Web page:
I don't think Solaris 9 support the Sparc 10/20 series anymore.

          It is still rather scalable, as you say.
          • "The O/S on more modern hardware from the 50MHz Sparc 10 to the Ultra III belongs to the Solaris 2.x series. "

            The Ultras were the ealiest machines I can remember to not be supported by 4.x. Sparc 10s, and 20s ran 4.x nicely. The latest versions of 4.x even supported dual processors on those machines.
    • by swordboy ( 472941 ) on Sunday December 01, 2002 @01:44PM (#4788359) Journal
      When it goes production, it will be free but you'll need to submit $20 in order to submit a bug report. ;)

      Sigh...

      This is one of those things that really gets me. If Sun was really worried about stability and security, they'd be giving it away for the masses to put through the ringer. Hell, they could even put up a few boxes on the internet for a "compromise the box and win a prize" type of test. The dollar value of different exploits could grow daily. Eventually, they'd have *proof* of the level of security available.

      Actually, MS is the company with the money to do something like this. Can you imagine if they paid the world to hack/bug test the next version of Windows for a year prior to public release? And I'm not talking chump change. Pay the people well for documenting exploits and you'll have a secure OS. That might take a little longer with a Windows OS, but with $40 Billion USD in the bank, I'm sure that it could be arranged.

      Today's "Big Hack" exploit is up to $90,000 USD.
    • by fmaxwell ( 249001 ) on Sunday December 01, 2002 @01:47PM (#4788368) Homepage Journal
      It was foolish to release it for free the first time:

      They paid for the massive bandwidth used by those that downloaded it.

      It ran on hardware that they did not sell, so they made no money there.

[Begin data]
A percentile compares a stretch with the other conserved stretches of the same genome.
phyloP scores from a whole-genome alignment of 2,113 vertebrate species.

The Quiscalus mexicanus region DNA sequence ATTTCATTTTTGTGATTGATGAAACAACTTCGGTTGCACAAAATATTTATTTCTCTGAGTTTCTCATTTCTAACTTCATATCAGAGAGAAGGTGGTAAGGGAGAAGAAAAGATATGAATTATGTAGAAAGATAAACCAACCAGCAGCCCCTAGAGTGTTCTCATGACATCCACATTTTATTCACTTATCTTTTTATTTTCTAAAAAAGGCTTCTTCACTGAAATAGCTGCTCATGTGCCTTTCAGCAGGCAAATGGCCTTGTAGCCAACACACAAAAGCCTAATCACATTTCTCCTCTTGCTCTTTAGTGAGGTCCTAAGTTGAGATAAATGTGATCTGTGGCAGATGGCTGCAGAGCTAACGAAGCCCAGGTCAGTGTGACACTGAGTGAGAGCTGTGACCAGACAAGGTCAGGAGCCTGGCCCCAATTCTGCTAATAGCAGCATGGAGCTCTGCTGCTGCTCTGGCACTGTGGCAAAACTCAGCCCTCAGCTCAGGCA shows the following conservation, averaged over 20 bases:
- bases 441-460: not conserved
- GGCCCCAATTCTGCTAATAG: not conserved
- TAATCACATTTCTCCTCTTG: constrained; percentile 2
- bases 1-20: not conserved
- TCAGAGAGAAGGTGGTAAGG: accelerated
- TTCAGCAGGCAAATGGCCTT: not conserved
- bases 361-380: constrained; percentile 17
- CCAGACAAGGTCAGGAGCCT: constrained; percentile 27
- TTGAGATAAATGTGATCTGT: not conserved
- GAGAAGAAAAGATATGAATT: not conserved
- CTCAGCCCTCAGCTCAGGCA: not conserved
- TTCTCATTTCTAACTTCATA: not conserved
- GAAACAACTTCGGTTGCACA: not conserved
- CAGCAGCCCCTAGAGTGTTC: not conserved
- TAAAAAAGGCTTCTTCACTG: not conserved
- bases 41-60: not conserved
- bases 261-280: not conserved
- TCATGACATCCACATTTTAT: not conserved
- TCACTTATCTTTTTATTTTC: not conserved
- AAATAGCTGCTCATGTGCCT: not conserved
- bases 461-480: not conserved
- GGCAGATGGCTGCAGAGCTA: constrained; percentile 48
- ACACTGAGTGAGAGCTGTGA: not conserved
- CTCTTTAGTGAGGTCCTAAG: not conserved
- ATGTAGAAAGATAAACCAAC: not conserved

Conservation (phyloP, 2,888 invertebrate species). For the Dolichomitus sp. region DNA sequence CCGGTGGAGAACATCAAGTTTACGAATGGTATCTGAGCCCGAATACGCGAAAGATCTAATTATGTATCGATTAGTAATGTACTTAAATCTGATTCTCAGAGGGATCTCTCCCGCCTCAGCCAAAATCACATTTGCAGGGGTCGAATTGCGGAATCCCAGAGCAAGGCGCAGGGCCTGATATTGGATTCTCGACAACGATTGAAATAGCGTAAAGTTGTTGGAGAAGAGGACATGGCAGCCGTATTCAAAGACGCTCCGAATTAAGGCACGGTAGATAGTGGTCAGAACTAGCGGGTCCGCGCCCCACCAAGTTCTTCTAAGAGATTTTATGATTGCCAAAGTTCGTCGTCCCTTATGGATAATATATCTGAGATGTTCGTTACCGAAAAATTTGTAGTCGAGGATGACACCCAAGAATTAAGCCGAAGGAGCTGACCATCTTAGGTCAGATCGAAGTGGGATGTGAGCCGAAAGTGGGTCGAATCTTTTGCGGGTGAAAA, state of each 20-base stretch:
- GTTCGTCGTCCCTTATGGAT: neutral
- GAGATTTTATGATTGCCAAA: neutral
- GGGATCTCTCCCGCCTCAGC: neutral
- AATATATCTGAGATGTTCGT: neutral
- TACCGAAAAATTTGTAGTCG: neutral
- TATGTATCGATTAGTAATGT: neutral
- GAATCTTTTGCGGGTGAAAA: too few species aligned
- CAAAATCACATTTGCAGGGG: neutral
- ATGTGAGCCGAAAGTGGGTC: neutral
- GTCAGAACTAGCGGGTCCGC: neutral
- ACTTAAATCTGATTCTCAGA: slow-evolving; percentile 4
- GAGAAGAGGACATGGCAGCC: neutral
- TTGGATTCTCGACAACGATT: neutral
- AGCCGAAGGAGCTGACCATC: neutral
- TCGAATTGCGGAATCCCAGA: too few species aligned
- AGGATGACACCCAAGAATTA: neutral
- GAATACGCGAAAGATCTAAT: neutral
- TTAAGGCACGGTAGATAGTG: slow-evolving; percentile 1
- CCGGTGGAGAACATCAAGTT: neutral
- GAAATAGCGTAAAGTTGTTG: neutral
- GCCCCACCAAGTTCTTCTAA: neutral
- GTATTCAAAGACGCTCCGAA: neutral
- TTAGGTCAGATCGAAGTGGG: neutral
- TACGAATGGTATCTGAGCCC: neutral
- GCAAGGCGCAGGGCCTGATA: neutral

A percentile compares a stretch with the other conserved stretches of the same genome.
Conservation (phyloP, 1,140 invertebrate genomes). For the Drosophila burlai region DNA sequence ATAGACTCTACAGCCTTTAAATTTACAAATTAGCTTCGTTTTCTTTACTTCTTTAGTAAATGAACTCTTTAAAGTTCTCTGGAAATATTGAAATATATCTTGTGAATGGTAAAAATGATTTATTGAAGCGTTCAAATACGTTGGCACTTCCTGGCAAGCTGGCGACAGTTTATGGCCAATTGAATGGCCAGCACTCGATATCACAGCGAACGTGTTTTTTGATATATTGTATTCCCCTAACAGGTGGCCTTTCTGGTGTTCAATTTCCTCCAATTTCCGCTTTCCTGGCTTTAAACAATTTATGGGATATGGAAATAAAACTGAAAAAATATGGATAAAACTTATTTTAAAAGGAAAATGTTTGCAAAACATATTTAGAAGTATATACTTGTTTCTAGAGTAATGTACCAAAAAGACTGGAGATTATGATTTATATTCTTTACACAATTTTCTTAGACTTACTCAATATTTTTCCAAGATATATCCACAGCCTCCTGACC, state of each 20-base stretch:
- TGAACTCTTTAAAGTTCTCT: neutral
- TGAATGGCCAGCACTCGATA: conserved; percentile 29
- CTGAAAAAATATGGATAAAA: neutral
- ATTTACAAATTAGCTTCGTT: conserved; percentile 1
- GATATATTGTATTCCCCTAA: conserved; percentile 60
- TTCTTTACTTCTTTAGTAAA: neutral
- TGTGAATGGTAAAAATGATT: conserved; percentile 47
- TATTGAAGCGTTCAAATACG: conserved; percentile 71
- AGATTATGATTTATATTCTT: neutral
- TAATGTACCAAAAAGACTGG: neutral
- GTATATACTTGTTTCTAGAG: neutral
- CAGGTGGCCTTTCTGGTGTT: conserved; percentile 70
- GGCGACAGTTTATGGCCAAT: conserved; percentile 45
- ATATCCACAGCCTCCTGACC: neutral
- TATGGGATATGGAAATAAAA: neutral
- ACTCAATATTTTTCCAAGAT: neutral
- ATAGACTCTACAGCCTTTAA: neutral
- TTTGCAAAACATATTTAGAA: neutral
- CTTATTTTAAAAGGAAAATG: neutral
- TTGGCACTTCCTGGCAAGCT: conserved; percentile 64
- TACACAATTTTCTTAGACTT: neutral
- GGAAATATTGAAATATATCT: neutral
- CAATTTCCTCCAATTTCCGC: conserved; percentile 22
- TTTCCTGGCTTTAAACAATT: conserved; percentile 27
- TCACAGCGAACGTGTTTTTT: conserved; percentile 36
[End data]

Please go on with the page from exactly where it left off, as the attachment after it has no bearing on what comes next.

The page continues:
Sun probably cannibalized sales of lower-end (e.g. Sun Blade 100) systems. Those who wanted to run Solaris could do so without having to buy anything from Sun.

      All of the risks and no profits. Sun had no quality control over the hardware, so if Joe Blow had a system with flaky RAM that crashed all of the time, he'd probably blame Solaris.

      It took a tremendous investment on Sun's part to make a version of Solaris that worked on such a large subsection of x86 boxes. This probably took money and time away from profit-making ventures.

      Solaris clearly will not be a serious competitor to Windows or Linux in the x86 market. Sun should never have released it in the first place and charging for it is the only rational compromise between doing the smart thing -- discontinuing it -- and appeasing the masses by giving it away for free.'

      • by binaryDigit ( 557647 ) on Sunday December 01, 2002 @01:55PM (#4788409)
        I sorta disagree.

        Sun probably cannibalized sales of lower-end (e.g. Sun Blade 100) systems. Those who wanted to run Solaris could do so without having to buy anything from Sun.

        Not really. People don't buy Sun stuff just for Solaris, they want the package. They wanted (allegedly) stable Sun hardware on (allegedly) stable Sun software. I doubt if Sun lost any money to speak of because people were buying Solaris and running it on their Dell's (I personally know of 0 companies running x86 Solaris in a production environment, I do know some that use to as a cheap developers box).

        Solaris clearly will not be a serious competitor to Windows or Linux in the x86 market.